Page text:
Regulating Ride Sharing a Roadblock for the Free Market

Illinois suffers from a vastly underfunded pension system, rampant gun violence in its largest city, and is constantly watching jobs flee to more business-friendly states. But even with all that hullabaloo, incumbent Democrat Gov. Pat Quinn and his GOP challenger Bruce Rauner are stepping into a new debate in their toss up of a race: Uber.

Uber is a San Francisco-based ride-sharing service that is constantly growing across the globe. But while it is now in more than 70 cities across 26 countries, not everyone is along for the ride, with its dissenters mostly in government – or the taxi industry.

While Chicago passed some ride-sharing regulations in May, the taxicab companies did not think it was enough. A bill passed by the Illinois House, which is now sitting on Quinn’s desk, would require drivers of ride-sharing services to have commercial insurance and possibly a chauffeur’s license. Given that this is an election year, Quinn may sit on his decision and make a calculated choice, but Rauner, the Republican venture capitalist opposing him, is coming out strongly against the bill.

“We need less business regulation in Illinois, not more,” Rauner told the Chicago Tribune.

Rauner, who is not beloved by all conservatives, might just be using this as another campaign issue or to protect his own interests (he holds stock in Goldman Sachs, which invests in Uber), but in doing so he is jumping into an important debate. Proponents of ride-sharing regulation point to well-intended ends in increased safety and consumer protection. But in addition to protecting riders who might hypothetically get into accidents, the regulations are certainly protecting the taxi industry.

It’s a familiar case, and it’s the same situation in every debate over ride-sharing regulations. The first high-profile issue over ride sharing occurred in Washington D.C. in 2012 when the D.C. City Council unanimously passed an act to update its regulations for technologies like Uber. D.C. was following the lead of California, which passed similar regulations a month before, but unlike in California, D.C. had a debate.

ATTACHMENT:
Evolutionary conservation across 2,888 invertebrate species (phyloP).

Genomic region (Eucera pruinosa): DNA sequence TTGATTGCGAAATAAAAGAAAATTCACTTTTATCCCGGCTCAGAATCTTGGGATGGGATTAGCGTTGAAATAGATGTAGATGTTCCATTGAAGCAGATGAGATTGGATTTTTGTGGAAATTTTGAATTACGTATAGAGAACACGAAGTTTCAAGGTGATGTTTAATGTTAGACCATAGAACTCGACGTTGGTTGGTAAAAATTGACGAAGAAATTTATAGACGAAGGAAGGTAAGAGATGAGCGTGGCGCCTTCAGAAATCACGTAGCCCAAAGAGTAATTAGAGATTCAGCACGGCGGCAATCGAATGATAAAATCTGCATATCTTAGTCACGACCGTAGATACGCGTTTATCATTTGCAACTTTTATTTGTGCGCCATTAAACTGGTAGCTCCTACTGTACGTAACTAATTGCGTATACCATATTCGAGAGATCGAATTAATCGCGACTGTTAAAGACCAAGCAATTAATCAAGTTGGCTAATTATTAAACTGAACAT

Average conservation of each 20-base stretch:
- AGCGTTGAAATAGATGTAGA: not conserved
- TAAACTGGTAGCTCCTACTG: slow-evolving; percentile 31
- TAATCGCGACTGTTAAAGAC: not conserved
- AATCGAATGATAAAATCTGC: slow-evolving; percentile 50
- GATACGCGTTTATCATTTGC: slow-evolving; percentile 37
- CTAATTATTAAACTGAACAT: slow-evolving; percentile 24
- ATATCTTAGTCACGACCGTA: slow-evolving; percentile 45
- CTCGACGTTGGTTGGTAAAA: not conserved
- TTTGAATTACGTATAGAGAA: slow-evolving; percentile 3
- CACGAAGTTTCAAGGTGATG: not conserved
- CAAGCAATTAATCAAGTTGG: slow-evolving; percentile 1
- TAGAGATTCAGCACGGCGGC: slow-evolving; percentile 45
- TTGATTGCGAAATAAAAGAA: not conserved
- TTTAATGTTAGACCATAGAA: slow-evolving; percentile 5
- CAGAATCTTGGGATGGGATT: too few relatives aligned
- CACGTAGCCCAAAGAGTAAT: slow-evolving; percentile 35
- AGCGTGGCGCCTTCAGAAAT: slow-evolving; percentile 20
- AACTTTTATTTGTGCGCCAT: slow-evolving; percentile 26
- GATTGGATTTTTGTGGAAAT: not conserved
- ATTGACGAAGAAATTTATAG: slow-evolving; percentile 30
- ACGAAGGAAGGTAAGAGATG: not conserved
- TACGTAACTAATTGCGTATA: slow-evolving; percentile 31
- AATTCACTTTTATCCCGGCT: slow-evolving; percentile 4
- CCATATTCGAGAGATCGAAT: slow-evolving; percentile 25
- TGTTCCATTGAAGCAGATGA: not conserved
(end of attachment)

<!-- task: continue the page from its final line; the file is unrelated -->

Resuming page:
While the city thought the D.C. Taxicab Commission should regulate Uber, James Sherk and Dan Roberts at the Heritage Foundation contended the city really wanted to regulate competition.

“Occupational licenses, like labor unions, effectively create a legal cartel,” the two wrote in October 2012. “Like all cartels, licensure benefits insiders by keeping out competition. Which explains why taxicab drivers—not consumers—wanted the D.C. Taxicab Commission to crack down on Uber.”

Likewise, Jack Evans, a D.C. Council member who opposed the regulations, called the company’s existence in the city “the free marketplace in operation.”

“Uber is not something you have to do,” he told NBC Washington then. “You can take a taxi if you’d like to do that, but there are also times you want to take Uber, and if you are willing to pay a higher amount during peak hours, you should be allowed to do that.”

Evans and the Heritage Foundation’s authors are both right in their analysis. Ride-sharing services are not only the free marketplace in operation, but are the perfect example for a debate on government regulation on free enterprise.

Uber, like Evans said, is not something you have to do. It is a choice and an alternative to the already-regulated taxicab cartels. Competition makes everything better, or so some believe, and Uber provides just that: a viable, voluntary alternative.

But the taxi cartels are not going to accept the competition, especially when they can get elected officials to do their bidding.

In 1991, Milwaukee issued a taxicab permit cap of 321, which ended up favoring existing cab companies who then acquired all the permits. As a result, permit costs skyrocket to as much as $150,000. It wasn’t until last year, after a lawsuit from the Institute for Justice, that the Milwaukee County Circuit Court issued an injunction preventing Milwaukee officials from denying permits to qualified drivers. Milwaukee ended up granting up to 100 new taxicab permits for this year, but things got complicated again when Uber entered the city in February.

Milwaukee Alderman Bob Bauman quickly asked the city attorney to file a lawsuit against Uber, and Milwaukee City Clerk Jim Owczarski pushed regulations on the company just as fast. When Owczarski first heard Uber planned to come to Milwaukee, he immediately said they needed to apply for permits – something that, even with the 100 new permits, is not a very attractive demand for Uber to meet.

Uber is still in Milwaukee, though, and throughout the world. It has lost legal fights ­– in Portland, Ore., and Miami notably – and could face a serious setback in Chicago shortly. Whatever Rauner’s true motivations are in supporting Uber, it’s important he understands that in taking his stance he is taking the side of the free market. It’s not just about transportation.

The argument of whether ride sharing is a worthy alternative to the taxicab cartels might not be exciting to everyone, especially those who have never used the former, but it’s also a debate pitting the free market against big-government highbinders. And that’s a feud with interest for everyone.

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